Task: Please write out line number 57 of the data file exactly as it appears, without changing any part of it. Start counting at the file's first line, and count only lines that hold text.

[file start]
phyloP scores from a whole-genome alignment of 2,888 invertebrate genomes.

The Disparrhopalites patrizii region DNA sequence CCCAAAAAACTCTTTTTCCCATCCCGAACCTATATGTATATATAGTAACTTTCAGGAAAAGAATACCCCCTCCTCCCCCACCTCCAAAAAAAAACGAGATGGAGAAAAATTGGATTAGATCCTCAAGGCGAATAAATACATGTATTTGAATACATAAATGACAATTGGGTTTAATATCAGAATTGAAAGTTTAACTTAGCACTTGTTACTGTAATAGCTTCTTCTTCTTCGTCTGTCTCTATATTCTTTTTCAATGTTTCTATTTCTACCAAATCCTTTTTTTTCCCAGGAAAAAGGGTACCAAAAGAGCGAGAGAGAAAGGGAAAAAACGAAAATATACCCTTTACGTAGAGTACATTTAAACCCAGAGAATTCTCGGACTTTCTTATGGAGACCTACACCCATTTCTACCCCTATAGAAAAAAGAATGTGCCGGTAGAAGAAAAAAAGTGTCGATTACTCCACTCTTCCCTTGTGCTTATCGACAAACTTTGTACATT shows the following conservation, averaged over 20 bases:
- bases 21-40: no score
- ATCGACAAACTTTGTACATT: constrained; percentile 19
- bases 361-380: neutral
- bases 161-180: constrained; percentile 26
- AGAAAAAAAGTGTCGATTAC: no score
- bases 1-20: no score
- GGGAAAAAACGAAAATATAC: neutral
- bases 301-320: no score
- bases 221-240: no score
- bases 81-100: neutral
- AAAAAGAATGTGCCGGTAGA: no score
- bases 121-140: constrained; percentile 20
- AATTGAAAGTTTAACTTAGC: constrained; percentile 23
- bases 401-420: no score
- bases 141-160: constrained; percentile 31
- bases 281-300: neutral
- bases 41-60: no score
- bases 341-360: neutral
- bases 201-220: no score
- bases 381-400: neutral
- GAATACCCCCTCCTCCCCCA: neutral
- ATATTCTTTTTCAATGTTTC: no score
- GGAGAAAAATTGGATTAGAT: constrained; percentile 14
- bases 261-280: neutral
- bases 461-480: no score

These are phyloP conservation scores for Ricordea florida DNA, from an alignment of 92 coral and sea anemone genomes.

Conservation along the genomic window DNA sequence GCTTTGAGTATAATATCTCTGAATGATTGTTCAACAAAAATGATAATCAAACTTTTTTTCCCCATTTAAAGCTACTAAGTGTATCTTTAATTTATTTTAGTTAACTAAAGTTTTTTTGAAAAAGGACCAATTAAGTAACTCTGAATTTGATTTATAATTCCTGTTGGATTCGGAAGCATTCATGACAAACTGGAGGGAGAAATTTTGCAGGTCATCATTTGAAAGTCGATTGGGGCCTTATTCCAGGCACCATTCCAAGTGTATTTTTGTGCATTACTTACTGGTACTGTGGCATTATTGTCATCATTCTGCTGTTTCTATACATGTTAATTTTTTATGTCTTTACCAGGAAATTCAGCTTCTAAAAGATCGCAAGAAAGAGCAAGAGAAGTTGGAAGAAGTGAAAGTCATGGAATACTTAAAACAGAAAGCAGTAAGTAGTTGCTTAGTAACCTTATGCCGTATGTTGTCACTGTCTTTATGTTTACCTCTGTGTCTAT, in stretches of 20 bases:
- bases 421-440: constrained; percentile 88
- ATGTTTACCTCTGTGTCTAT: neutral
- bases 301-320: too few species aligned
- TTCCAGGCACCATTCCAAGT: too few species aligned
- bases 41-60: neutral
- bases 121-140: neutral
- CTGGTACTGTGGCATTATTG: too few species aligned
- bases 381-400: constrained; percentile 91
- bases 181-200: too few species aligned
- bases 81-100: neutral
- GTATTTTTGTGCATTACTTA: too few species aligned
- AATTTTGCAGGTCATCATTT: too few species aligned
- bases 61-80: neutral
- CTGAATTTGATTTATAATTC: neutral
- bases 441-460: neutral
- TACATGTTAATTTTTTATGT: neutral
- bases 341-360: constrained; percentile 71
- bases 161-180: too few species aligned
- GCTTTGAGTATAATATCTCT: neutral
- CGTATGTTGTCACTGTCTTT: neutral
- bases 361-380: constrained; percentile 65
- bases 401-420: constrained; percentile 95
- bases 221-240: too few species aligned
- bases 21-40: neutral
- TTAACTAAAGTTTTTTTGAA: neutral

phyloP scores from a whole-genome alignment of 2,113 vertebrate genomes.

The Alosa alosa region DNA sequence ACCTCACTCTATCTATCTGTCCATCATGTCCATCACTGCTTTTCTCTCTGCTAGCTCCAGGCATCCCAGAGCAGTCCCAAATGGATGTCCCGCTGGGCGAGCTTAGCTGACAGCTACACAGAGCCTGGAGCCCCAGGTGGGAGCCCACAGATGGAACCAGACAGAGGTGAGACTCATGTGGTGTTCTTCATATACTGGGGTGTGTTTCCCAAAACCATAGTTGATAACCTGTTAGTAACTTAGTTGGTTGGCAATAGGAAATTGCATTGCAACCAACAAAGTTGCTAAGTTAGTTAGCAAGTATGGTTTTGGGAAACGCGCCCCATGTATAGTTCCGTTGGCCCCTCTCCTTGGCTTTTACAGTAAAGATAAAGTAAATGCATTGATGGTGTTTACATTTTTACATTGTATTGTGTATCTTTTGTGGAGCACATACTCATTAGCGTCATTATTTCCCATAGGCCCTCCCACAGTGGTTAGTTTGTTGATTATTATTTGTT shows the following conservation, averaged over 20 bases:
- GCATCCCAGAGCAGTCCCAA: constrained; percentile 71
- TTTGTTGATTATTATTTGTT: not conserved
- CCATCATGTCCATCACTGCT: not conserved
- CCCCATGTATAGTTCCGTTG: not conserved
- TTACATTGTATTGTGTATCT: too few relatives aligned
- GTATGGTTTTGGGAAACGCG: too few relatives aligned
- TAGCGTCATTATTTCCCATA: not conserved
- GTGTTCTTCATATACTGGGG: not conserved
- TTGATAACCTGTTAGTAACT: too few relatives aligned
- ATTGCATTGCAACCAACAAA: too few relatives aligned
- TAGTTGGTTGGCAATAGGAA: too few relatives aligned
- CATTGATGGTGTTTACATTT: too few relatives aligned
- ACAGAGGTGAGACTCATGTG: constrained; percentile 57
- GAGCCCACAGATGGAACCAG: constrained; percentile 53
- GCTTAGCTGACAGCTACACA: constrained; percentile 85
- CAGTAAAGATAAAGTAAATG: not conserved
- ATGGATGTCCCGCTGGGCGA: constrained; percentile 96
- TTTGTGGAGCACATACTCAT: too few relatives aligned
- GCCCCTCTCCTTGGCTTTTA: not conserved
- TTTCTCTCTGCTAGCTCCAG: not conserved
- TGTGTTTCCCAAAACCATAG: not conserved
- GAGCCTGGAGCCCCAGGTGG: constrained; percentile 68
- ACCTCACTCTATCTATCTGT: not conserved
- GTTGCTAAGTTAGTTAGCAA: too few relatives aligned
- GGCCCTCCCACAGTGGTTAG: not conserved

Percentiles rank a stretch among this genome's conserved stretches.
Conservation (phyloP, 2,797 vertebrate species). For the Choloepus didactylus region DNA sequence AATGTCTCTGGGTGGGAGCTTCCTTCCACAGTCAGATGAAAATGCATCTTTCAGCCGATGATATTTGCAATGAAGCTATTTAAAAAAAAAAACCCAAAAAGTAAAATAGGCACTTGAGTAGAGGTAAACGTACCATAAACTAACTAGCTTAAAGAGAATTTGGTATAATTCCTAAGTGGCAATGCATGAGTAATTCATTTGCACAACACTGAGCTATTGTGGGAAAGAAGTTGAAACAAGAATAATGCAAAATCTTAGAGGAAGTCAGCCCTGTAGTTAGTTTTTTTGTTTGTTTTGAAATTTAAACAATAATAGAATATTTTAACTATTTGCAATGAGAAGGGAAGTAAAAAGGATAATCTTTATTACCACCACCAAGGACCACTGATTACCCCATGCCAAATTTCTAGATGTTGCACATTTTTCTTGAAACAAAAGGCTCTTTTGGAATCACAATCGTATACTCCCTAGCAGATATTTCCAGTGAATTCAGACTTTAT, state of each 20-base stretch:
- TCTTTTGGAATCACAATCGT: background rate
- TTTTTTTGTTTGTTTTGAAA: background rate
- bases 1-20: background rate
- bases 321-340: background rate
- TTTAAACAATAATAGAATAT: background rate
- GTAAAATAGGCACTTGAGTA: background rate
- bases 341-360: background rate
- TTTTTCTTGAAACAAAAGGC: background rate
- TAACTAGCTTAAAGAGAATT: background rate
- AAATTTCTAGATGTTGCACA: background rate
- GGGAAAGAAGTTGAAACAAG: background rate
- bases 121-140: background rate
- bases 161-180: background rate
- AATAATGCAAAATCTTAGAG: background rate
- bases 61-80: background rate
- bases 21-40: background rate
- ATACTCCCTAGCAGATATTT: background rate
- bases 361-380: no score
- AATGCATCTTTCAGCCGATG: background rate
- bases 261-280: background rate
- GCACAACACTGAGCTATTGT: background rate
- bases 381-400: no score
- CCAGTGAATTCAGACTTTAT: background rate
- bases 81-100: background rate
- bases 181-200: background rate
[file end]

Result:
- GCATCCCAGAGCAGTCCCAA: constrained; percentile 71